NHL’s Vegas Golden Knights trademark request denied

A request to trademark the name and logo of the Vegas Golden Knights, the NHL’s 31st franchise, has been denied by the United States Patent and Trademark Office, causing yet another hitch in what has already become a protracted initiation process for team owner Bill Foley.

In a 164-page letter, Foley’s holding company, Black Knight Sports and Entertainment LL Etc., was informed of a possible trademark conflict based on the “likelihood of confusion” with the NCAA’s College of St. Rose Golden Knights.

It wasn’t immediately clear exactly what the denial means for the Las Vegas franchise’s branding plans.

Foley was given six months to respond to the letter, dated Dec. 7, and provide evidence as to why the refusal should be withdrawn.

“Office actions like this are not at all unusual, and we will proceed with the help of outside counsel in preparing a response to this one,” the newest NHL franchise said in a statement issued Wednesday to Sports Illustrated. “There are countless examples of college sports teams with coexisting names, including Vegas Golden Knights and Clarkson Golden Knights, UCLA Bruins and Boston Bruins, U. of Miami Hurricanes and Carolina Hurricanes, etc.

“We will plan on making these arguments and others in our detailed written response to the office action which must be filed by June 7, 2017.”

The Golden Knights nickname and logos were unveiled Nov. 22 during a splashy ceremony at the T-Mobile Arena on the Las Vegas Strip, where the team will begin play in the 2017-18 season. It has already begun selling hats, shirts and other team-branded merchandise.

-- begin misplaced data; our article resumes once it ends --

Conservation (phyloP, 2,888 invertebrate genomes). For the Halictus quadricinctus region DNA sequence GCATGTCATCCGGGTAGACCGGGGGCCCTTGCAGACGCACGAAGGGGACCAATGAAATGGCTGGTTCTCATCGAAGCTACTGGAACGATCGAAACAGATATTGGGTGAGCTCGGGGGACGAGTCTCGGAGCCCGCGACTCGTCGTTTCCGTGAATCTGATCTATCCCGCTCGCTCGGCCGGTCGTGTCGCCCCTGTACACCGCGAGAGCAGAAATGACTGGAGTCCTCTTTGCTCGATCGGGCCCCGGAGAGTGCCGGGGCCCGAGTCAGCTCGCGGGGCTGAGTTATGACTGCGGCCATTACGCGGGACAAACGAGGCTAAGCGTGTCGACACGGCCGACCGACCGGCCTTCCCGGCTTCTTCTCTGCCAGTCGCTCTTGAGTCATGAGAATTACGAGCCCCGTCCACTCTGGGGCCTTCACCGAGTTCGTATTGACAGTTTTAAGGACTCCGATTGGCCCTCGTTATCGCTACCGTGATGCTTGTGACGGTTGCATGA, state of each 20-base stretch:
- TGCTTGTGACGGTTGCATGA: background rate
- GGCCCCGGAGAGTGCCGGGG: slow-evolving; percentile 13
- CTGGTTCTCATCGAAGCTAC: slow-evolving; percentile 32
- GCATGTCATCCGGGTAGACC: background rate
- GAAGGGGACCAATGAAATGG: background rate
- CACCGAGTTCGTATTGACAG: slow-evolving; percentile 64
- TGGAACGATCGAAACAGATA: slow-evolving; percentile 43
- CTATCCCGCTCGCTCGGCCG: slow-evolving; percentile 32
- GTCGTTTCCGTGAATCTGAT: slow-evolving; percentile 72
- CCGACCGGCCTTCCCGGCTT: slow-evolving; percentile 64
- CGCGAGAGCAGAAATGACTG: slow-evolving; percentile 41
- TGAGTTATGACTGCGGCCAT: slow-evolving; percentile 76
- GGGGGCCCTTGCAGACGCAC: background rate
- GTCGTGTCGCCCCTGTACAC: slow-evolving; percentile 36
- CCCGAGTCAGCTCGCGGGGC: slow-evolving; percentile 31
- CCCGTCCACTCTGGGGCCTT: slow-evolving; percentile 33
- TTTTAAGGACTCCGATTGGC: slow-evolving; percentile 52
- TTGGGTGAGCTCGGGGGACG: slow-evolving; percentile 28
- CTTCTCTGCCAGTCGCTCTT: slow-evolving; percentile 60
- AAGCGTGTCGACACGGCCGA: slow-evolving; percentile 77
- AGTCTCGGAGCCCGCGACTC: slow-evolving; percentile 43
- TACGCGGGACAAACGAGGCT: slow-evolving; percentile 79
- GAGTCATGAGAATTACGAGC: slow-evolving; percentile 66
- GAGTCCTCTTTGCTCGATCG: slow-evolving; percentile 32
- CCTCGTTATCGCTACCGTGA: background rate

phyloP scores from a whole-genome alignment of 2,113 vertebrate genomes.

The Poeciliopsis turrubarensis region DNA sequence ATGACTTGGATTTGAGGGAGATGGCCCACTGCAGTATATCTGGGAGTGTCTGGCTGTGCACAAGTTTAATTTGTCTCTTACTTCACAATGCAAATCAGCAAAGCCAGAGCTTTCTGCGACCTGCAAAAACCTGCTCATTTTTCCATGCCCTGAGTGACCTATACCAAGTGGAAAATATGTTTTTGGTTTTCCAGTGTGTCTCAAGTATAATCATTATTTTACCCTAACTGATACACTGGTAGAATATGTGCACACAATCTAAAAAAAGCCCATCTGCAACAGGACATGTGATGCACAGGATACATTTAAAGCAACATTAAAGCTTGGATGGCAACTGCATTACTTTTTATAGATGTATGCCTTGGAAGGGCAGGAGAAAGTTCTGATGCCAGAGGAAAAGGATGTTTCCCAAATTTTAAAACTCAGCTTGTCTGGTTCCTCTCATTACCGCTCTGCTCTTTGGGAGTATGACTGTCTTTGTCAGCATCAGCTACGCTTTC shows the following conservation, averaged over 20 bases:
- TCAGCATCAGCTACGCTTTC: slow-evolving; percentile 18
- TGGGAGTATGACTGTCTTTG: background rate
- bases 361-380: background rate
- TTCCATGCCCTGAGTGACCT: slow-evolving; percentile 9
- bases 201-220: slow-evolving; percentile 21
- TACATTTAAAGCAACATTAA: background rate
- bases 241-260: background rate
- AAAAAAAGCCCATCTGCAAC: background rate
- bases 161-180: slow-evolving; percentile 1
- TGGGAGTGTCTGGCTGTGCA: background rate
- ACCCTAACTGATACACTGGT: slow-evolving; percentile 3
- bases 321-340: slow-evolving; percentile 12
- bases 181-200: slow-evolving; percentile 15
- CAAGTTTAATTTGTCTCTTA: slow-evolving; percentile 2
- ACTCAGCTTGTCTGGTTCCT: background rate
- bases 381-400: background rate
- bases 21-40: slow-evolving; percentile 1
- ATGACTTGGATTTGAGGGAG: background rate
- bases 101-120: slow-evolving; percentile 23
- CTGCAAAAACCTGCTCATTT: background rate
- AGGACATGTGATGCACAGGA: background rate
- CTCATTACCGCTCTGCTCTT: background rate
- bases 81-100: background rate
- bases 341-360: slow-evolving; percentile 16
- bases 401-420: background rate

In the documents, the USPTO stated it found the design to be similar in “appearance, sound, connotation, and commercial impression” with the College of St. Rose’s athletic department, which does not count a hockey team among its sanctioned programs.

LRT – according to that letter, here’s the problem with the Vegas Golden Knights trademark application

Foley, a 1968 graduate of the U.S. Military Academy, also ran into issues with the U.S. Army, which said last month it was reviewing a potential conflict with its elite parachute team that has called itself the Golden Knights since 1960. In response, Foley insinuated the NHL’s legal team had already cleared trademark and copyright hurdles.

Clarkson College and the University of Central Florida, which also call their athletics teams the Golden Knights, consented to use the name, Foley said.

A request seeking comment from the NHL was not immediately returned to Omnisport.

Article Written by Brandon Schlager of Sporting News